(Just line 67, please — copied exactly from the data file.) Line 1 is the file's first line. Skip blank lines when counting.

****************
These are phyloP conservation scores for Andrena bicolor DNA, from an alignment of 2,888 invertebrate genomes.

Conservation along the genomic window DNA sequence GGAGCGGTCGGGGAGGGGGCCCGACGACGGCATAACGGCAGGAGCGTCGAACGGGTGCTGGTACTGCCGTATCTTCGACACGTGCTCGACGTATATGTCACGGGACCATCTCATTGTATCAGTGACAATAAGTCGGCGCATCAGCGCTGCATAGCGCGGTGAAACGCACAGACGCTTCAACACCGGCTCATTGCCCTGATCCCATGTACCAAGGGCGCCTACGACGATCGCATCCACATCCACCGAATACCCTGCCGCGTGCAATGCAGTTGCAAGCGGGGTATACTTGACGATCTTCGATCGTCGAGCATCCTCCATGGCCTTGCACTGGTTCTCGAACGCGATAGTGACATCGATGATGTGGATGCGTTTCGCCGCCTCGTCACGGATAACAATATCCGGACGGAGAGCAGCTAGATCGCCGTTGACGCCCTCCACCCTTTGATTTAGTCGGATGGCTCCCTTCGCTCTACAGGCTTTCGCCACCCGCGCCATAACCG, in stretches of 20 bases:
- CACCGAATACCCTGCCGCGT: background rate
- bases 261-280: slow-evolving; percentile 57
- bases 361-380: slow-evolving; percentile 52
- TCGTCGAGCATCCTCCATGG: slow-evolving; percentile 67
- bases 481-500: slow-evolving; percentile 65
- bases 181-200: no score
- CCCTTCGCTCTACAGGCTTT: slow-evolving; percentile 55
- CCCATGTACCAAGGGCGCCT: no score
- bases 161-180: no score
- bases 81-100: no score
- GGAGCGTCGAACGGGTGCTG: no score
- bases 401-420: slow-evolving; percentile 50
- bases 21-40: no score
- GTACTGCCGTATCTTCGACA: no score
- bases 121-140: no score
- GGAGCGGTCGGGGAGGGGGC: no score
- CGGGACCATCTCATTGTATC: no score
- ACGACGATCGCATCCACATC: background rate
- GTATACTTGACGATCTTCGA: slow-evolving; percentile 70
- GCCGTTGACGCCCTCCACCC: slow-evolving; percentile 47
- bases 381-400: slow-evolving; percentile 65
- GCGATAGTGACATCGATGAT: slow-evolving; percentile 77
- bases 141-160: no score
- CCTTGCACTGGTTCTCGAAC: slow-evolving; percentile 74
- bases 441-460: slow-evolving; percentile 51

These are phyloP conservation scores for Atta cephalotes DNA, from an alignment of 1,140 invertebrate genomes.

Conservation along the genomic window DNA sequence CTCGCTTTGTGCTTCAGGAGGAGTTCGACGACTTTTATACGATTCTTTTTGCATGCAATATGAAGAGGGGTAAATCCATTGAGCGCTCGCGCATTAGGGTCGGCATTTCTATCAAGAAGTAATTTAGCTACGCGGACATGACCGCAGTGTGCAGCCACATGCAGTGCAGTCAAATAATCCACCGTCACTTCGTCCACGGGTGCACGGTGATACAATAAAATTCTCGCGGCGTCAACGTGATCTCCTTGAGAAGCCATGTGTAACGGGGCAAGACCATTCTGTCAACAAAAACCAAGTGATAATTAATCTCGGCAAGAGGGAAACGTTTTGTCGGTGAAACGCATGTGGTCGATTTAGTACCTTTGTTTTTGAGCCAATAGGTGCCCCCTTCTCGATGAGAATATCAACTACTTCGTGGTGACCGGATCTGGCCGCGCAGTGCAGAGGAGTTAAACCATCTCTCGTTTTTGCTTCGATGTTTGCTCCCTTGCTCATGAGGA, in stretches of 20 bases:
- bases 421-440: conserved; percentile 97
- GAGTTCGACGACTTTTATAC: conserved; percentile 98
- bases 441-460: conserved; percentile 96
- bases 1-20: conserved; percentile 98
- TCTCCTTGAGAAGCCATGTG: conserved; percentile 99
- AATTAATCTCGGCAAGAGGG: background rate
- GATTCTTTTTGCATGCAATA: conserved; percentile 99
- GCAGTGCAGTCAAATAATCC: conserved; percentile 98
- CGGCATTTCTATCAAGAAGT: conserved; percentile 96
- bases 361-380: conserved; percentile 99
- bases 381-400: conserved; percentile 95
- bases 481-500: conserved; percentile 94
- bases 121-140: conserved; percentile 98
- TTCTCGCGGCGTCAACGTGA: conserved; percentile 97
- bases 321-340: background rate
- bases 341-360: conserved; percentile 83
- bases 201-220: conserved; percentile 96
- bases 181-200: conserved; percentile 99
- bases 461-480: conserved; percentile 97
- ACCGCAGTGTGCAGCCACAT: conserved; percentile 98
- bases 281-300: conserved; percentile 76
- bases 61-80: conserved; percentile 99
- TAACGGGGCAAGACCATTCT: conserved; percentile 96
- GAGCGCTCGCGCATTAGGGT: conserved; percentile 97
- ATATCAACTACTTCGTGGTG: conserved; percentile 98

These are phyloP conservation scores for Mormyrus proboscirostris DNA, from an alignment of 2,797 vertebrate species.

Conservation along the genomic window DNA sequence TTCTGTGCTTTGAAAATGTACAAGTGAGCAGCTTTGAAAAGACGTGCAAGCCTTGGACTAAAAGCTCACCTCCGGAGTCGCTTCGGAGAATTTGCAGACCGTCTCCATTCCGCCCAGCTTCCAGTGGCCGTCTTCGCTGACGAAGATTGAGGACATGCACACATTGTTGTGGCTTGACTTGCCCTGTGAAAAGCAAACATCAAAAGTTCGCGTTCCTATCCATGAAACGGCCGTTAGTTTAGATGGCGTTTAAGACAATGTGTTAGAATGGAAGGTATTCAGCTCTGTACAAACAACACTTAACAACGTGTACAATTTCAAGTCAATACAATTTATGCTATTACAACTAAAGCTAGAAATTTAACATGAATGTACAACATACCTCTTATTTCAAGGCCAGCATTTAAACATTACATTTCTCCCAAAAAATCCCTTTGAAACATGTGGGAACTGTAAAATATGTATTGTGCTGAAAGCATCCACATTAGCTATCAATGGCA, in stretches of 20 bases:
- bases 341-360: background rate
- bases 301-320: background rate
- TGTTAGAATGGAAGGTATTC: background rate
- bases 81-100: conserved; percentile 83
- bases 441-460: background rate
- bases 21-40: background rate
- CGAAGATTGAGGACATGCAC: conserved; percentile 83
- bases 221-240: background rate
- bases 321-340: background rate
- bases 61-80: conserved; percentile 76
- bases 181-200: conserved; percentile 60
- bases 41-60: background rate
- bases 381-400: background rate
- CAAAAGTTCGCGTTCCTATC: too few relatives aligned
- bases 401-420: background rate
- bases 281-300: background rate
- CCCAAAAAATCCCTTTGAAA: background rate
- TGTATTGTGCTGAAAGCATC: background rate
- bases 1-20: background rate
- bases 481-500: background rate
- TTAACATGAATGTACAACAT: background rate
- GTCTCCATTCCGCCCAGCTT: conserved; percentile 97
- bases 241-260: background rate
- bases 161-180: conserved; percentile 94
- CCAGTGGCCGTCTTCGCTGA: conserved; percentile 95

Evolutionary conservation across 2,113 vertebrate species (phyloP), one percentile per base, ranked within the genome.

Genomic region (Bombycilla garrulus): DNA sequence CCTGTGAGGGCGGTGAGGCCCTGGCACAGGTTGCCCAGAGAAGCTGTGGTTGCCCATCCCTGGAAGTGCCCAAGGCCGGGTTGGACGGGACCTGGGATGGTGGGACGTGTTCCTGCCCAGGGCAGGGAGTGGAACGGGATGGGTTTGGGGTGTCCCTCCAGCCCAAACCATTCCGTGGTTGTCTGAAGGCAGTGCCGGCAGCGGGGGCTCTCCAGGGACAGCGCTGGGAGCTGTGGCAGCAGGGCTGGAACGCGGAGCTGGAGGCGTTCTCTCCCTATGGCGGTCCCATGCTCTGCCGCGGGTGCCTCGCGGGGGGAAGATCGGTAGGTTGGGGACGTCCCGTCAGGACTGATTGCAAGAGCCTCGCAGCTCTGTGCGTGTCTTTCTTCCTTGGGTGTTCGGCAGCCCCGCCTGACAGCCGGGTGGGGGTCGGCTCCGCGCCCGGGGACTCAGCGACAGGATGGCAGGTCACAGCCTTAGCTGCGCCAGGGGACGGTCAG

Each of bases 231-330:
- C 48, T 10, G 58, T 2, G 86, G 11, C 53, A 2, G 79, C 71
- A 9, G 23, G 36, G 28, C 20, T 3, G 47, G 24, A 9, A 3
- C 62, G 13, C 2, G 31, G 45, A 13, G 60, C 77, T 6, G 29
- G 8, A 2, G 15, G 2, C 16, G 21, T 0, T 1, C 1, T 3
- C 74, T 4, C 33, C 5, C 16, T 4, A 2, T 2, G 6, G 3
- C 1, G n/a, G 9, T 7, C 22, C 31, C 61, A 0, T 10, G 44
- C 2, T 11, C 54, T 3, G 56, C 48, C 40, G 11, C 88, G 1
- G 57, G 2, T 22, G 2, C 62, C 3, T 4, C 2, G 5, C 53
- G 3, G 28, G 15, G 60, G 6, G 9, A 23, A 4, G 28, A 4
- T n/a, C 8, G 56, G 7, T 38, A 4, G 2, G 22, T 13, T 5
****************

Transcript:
- bases 181-200: conserved; percentile 60